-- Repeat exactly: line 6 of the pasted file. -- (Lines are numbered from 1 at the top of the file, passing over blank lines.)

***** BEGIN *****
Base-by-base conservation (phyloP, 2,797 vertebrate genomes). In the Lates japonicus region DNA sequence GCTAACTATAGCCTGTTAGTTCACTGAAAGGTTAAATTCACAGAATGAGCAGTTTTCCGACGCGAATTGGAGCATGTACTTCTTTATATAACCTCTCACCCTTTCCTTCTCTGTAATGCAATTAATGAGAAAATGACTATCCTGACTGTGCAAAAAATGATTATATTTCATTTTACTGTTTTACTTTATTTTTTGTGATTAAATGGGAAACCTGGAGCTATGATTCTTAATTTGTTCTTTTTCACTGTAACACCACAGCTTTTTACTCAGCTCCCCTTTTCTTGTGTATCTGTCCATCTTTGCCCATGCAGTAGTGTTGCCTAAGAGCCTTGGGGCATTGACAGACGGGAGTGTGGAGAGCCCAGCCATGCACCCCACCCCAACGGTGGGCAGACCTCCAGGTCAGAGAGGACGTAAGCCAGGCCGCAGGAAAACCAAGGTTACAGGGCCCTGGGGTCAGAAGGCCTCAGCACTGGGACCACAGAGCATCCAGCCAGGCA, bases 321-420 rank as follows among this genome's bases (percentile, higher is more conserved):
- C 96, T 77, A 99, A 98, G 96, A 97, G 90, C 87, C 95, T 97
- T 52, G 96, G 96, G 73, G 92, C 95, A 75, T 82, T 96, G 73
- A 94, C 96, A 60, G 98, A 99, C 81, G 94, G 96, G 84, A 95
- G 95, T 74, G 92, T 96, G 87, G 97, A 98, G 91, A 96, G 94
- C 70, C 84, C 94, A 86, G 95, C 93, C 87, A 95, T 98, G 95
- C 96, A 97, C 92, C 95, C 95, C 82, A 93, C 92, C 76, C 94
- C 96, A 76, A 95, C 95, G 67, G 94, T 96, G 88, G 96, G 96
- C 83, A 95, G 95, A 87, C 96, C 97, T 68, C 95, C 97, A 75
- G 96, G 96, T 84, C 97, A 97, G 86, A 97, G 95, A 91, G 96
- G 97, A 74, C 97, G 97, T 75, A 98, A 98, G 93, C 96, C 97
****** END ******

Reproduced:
- C 70, C 84, C 94, A 86, G 95, C 93, C 87, A 95, T 98, G 95